Lugthart S, Figueroa ME, Bindels E, et al. Aberrant DNA hypermethylation signature in acute myeloid leukemia directed by EVI1. Blood. 2011;117:234–41.CrossRefGoogle Scholar
  37. 37.
    Vazquez I, Maicas M, Cervera J, et al. Down-regulation of EVI1 is associated with epigenetic alterations and good prognosis in patients with acute myeloid leukemia. Haematologica. 2011;96:1448–56.CrossRefGoogle Scholar

Copyright information

© The Author(s) 2019

Authors and Affiliations

  • Etienne Paubelle
    • 1
    • 2
    • 3
  • Adriana Plesa
    • 4
  • Sandrine Hayette
    • 4
  • Mohamed Elhamri
    • 1
  • Florence Zylbersztejn
    • 5
  • Olivier Hermine
    • 5
    • 6
  • Gilles Salles
    • 1
  • Xavier Thomas
    • 1
    Email author
  1. 1.Department of Clinical HematologyHospices Civils de Lyon, Centre Hospitalier Lyon-SudPierre BéniteFrance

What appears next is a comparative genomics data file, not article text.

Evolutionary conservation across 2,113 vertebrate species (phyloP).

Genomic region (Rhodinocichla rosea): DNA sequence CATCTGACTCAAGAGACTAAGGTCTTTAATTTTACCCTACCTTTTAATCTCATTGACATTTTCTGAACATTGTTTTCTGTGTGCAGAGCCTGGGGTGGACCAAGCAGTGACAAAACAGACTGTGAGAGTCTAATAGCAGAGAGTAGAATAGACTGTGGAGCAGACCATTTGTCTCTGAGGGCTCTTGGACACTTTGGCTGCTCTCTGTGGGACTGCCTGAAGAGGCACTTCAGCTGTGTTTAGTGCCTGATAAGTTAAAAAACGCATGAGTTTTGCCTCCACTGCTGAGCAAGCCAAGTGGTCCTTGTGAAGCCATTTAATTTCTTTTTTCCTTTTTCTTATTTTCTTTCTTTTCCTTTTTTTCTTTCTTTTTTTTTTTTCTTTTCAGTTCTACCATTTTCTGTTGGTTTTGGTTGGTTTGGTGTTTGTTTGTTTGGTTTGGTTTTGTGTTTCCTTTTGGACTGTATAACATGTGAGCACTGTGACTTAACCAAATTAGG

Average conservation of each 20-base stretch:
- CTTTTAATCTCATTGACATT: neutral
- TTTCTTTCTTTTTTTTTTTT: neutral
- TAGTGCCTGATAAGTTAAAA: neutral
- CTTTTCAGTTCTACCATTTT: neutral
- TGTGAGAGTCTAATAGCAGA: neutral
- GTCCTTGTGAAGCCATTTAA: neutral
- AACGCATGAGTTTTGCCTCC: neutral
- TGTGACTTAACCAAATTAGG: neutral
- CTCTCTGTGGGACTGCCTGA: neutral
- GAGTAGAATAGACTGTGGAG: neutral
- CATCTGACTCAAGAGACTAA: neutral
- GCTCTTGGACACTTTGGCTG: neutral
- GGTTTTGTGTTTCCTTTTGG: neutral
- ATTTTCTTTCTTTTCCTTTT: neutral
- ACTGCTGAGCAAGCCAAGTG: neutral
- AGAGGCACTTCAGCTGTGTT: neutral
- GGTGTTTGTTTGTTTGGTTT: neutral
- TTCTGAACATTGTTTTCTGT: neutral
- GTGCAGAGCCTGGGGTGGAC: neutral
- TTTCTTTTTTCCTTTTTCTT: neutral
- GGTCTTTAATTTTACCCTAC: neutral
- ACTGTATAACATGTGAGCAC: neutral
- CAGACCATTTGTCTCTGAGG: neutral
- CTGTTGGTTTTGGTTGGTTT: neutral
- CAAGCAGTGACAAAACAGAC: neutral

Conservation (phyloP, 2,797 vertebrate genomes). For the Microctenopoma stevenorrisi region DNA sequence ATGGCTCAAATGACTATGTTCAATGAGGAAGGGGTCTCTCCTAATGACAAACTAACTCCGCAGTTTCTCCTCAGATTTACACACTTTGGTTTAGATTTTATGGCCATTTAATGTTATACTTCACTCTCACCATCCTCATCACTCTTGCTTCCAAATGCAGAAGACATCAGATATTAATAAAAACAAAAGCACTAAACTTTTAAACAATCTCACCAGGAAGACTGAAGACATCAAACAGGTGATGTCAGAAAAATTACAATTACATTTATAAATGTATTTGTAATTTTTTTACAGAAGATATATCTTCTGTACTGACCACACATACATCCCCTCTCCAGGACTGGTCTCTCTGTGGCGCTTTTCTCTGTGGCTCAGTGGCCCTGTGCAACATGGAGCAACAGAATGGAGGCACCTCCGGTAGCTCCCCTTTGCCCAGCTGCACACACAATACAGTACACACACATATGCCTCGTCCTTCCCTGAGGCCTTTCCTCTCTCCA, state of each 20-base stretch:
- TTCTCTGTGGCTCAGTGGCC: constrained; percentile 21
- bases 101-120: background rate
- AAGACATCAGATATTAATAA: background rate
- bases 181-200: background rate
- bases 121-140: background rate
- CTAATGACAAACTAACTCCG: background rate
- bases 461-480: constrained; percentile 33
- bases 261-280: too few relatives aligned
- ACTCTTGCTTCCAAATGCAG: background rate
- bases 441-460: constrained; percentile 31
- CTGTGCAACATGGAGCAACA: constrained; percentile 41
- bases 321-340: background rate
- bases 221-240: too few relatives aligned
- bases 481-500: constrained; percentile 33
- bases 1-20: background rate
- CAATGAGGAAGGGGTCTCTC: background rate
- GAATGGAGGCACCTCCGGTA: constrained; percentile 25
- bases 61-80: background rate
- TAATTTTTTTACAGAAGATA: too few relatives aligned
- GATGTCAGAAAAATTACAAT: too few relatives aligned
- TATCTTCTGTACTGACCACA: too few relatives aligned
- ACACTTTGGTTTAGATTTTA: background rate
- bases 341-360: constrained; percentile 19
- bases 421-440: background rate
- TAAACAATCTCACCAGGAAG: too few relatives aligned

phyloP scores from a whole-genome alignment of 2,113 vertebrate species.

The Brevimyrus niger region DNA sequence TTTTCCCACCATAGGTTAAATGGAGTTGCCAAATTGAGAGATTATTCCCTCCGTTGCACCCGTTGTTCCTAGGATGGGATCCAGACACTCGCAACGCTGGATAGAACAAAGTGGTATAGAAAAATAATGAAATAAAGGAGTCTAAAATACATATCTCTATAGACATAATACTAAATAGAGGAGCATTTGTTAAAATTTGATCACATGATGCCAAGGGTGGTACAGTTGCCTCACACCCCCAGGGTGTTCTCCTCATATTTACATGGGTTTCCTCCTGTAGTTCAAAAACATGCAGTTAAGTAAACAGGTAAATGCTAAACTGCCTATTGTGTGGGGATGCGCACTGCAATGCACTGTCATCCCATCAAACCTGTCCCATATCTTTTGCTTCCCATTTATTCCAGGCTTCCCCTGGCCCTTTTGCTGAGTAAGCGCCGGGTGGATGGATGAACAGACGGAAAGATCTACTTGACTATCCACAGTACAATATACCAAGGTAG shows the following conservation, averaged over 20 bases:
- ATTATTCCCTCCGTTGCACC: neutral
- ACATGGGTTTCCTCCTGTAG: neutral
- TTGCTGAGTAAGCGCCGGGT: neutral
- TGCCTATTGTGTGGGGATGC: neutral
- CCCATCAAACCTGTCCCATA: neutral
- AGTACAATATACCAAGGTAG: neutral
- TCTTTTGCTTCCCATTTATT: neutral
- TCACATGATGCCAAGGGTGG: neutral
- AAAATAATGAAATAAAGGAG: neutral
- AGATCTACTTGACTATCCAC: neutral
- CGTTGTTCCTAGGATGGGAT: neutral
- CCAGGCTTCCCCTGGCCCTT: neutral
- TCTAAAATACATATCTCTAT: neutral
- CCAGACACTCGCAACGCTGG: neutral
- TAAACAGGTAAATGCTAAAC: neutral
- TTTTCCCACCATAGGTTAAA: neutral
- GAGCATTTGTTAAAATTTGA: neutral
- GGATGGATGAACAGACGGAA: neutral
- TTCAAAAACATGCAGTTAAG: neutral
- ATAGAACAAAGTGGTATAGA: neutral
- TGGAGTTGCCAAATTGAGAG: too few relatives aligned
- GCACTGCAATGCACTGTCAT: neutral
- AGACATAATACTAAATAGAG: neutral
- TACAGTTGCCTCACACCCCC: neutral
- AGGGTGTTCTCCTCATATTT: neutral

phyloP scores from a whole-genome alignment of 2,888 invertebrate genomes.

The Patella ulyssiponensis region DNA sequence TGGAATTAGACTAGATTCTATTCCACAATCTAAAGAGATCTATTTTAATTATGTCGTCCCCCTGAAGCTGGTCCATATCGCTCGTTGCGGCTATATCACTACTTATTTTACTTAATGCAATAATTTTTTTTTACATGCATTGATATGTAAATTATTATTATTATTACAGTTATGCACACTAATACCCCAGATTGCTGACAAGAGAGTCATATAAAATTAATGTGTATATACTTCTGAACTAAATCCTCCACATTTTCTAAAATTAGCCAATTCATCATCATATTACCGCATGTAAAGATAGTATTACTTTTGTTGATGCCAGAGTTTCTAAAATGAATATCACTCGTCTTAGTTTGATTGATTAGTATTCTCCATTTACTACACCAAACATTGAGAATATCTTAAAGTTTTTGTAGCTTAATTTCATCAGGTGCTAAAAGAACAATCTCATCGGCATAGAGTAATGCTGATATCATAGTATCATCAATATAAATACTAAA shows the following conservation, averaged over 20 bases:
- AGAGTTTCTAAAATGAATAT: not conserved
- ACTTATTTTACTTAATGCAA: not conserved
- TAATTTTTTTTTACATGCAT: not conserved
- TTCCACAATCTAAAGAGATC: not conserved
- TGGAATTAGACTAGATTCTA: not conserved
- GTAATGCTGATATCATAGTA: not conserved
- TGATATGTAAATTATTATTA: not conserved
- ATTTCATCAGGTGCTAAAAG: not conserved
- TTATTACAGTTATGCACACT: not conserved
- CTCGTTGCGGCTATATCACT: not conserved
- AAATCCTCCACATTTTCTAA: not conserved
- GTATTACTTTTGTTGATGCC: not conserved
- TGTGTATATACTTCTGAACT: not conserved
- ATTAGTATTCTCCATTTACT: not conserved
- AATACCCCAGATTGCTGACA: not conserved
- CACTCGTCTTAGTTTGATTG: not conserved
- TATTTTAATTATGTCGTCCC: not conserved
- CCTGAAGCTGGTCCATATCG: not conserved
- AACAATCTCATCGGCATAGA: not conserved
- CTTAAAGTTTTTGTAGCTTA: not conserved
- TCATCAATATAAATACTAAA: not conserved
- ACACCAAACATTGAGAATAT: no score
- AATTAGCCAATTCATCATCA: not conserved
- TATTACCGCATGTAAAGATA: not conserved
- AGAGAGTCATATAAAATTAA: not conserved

2. 2.Faculté de Médecine Lyon-Sud Charles MérieuxUniversité de LyonPierre BéniteFrance
  3. 3.Laboratoire de Biologie et Modélisation de la CelluleCNRS UMR5239, Faculté de Médecine Lyon-Sud, Ecole Normale supérieure de Lyon, Hospices Civils de LyonPierre BéniteFrance
  4. 4.Department of Biological Hematology, Hospices Civils de LyonCentre Hospitalier Lyon-SudPierre-BéniteFrance
  5. 5.Laboratory of Molecular Mechanisms of Hematologic Disorders and Therapeutic ImplicationsImagine InstituteParisFrance
  6. 6.Department of Clinical HematologyHôpital Necker-Enfants-MaladesParisFrance

Personalised recommendations